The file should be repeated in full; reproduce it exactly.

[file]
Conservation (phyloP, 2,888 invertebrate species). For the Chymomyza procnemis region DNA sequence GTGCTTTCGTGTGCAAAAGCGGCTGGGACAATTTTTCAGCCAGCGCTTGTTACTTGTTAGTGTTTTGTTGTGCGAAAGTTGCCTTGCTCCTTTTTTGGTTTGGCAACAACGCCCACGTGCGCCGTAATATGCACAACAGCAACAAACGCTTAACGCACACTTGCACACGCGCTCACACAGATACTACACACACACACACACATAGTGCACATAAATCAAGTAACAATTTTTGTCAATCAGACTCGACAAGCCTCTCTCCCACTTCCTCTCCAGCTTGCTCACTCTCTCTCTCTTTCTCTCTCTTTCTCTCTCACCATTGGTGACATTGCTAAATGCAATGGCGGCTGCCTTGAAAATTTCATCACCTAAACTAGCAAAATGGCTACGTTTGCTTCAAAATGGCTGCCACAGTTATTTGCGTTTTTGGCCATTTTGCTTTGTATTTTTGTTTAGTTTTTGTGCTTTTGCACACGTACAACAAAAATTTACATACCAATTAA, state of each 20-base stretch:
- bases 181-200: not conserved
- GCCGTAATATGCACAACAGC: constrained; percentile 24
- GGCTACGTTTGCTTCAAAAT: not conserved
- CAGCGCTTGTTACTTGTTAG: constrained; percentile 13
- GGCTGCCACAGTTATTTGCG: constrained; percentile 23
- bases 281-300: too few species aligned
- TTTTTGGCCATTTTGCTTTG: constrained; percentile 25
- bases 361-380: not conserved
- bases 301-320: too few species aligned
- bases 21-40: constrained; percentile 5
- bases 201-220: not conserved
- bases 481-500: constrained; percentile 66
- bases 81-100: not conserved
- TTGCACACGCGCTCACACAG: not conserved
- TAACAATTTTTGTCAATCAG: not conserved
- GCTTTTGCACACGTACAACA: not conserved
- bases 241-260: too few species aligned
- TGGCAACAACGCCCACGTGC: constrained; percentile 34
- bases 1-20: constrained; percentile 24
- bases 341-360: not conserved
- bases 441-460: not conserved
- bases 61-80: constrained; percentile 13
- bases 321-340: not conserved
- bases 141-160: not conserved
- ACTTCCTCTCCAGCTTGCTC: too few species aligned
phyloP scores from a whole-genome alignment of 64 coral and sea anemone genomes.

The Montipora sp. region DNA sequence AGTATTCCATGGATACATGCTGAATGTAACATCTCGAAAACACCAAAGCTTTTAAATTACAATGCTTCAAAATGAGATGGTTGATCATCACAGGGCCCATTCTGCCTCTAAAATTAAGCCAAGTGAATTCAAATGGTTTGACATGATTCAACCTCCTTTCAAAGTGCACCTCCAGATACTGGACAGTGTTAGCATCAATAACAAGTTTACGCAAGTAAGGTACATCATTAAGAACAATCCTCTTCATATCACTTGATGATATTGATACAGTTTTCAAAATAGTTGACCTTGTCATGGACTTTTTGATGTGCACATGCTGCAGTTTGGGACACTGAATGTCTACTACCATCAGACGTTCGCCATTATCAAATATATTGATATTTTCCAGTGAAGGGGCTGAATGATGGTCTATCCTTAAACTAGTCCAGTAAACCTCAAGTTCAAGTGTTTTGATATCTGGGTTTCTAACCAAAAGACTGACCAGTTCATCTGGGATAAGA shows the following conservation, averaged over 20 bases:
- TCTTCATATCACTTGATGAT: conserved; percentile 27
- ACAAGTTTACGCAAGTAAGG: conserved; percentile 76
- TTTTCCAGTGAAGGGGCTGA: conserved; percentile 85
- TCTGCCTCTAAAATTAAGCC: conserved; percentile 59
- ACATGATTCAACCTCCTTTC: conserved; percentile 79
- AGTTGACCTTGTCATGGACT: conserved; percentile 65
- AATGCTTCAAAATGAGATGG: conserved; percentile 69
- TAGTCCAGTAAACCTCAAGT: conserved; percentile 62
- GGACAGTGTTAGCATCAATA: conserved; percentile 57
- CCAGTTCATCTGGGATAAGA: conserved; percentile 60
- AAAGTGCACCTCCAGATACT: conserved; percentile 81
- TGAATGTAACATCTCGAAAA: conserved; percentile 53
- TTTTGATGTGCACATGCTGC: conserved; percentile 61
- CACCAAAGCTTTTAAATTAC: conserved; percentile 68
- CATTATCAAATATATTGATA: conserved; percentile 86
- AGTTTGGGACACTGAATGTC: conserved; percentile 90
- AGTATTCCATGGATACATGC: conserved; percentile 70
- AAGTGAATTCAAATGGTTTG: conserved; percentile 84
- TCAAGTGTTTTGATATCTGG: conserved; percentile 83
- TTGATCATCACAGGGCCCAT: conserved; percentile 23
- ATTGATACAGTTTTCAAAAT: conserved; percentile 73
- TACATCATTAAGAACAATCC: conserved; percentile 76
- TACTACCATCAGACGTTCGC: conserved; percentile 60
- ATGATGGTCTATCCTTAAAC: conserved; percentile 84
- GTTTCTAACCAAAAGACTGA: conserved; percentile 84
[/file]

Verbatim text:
Conservation (phyloP, 2,888 invertebrate species). For the Chymomyza procnemis region DNA sequence GTGCTTTCGTGTGCAAAAGCGGCTGGGACAATTTTTCAGCCAGCGCTTGTTACTTGTTAGTGTTTTGTTGTGCGAAAGTTGCCTTGCTCCTTTTTTGGTTTGGCAACAACGCCCACGTGCGCCGTAATATGCACAACAGCAACAAACGCTTAACGCACACTTGCACACGCGCTCACACAGATACTACACACACACACACACATAGTGCACATAAATCAAGTAACAATTTTTGTCAATCAGACTCGACAAGCCTCTCTCCCACTTCCTCTCCAGCTTGCTCACTCTCTCTCTCTTTCTCTCTCTTTCTCTCTCACCATTGGTGACATTGCTAAATGCAATGGCGGCTGCCTTGAAAATTTCATCACCTAAACTAGCAAAATGGCTACGTTTGCTTCAAAATGGCTGCCACAGTTATTTGCGTTTTTGGCCATTTTGCTTTGTATTTTTGTTTAGTTTTTGTGCTTTTGCACACGTACAACAAAAATTTACATACCAATTAA, state of each 20-base stretch:
- bases 181-200: not conserved
- GCCGTAATATGCACAACAGC: constrained; percentile 24
- GGCTACGTTTGCTTCAAAAT: not conserved
- CAGCGCTTGTTACTTGTTAG: constrained; percentile 13
- GGCTGCCACAGTTATTTGCG: constrained; percentile 23
- bases 281-300: too few species aligned
- TTTTTGGCCATTTTGCTTTG: constrained; percentile 25
- bases 361-380: not conserved
- bases 301-320: too few species aligned
- bases 21-40: constrained; percentile 5
- bases 201-220: not conserved
- bases 481-500: constrained; percentile 66
- bases 81-100: not conserved
- TTGCACACGCGCTCACACAG: not conserved
- TAACAATTTTTGTCAATCAG: not conserved
- GCTTTTGCACACGTACAACA: not conserved
- bases 241-260: too few species aligned
- TGGCAACAACGCCCACGTGC: constrained; percentile 34
- bases 1-20: constrained; percentile 24
- bases 341-360: not conserved
- bases 441-460: not conserved
- bases 61-80: constrained; percentile 13
- bases 321-340: not conserved
- bases 141-160: not conserved
- ACTTCCTCTCCAGCTTGCTC: too few species aligned
phyloP scores from a whole-genome alignment of 64 coral and sea anemone genomes.

The Montipora sp. region DNA sequence AGTATTCCATGGATACATGCTGAATGTAACATCTCGAAAACACCAAAGCTTTTAAATTACAATGCTTCAAAATGAGATGGTTGATCATCACAGGGCCCATTCTGCCTCTAAAATTAAGCCAAGTGAATTCAAATGGTTTGACATGATTCAACCTCCTTTCAAAGTGCACCTCCAGATACTGGACAGTGTTAGCATCAATAACAAGTTTACGCAAGTAAGGTACATCATTAAGAACAATCCTCTTCATATCACTTGATGATATTGATACAGTTTTCAAAATAGTTGACCTTGTCATGGACTTTTTGATGTGCACATGCTGCAGTTTGGGACACTGAATGTCTACTACCATCAGACGTTCGCCATTATCAAATATATTGATATTTTCCAGTGAAGGGGCTGAATGATGGTCTATCCTTAAACTAGTCCAGTAAACCTCAAGTTCAAGTGTTTTGATATCTGGGTTTCTAACCAAAAGACTGACCAGTTCATCTGGGATAAGA shows the following conservation, averaged over 20 bases:
- TCTTCATATCACTTGATGAT: conserved; percentile 27
- ACAAGTTTACGCAAGTAAGG: conserved; percentile 76
- TTTTCCAGTGAAGGGGCTGA: conserved; percentile 85
- TCTGCCTCTAAAATTAAGCC: conserved; percentile 59
- ACATGATTCAACCTCCTTTC: conserved; percentile 79
- AGTTGACCTTGTCATGGACT: conserved; percentile 65
- AATGCTTCAAAATGAGATGG: conserved; percentile 69
- TAGTCCAGTAAACCTCAAGT: conserved; percentile 62
- GGACAGTGTTAGCATCAATA: conserved; percentile 57
- CCAGTTCATCTGGGATAAGA: conserved; percentile 60
- AAAGTGCACCTCCAGATACT: conserved; percentile 81
- TGAATGTAACATCTCGAAAA: conserved; percentile 53
- TTTTGATGTGCACATGCTGC: conserved; percentile 61
- CACCAAAGCTTTTAAATTAC: conserved; percentile 68
- CATTATCAAATATATTGATA: conserved; percentile 86
- AGTTTGGGACACTGAATGTC: conserved; percentile 90
- AGTATTCCATGGATACATGC: conserved; percentile 70
- AAGTGAATTCAAATGGTTTG: conserved; percentile 84
- TCAAGTGTTTTGATATCTGG: conserved; percentile 83
- TTGATCATCACAGGGCCCAT: conserved; percentile 23
- ATTGATACAGTTTTCAAAAT: conserved; percentile 73
- TACATCATTAAGAACAATCC: conserved; percentile 76
- TACTACCATCAGACGTTCGC: conserved; percentile 60
- ATGATGGTCTATCCTTAAAC: conserved; percentile 84
- GTTTCTAACCAAAAGACTGA: conserved; percentile 84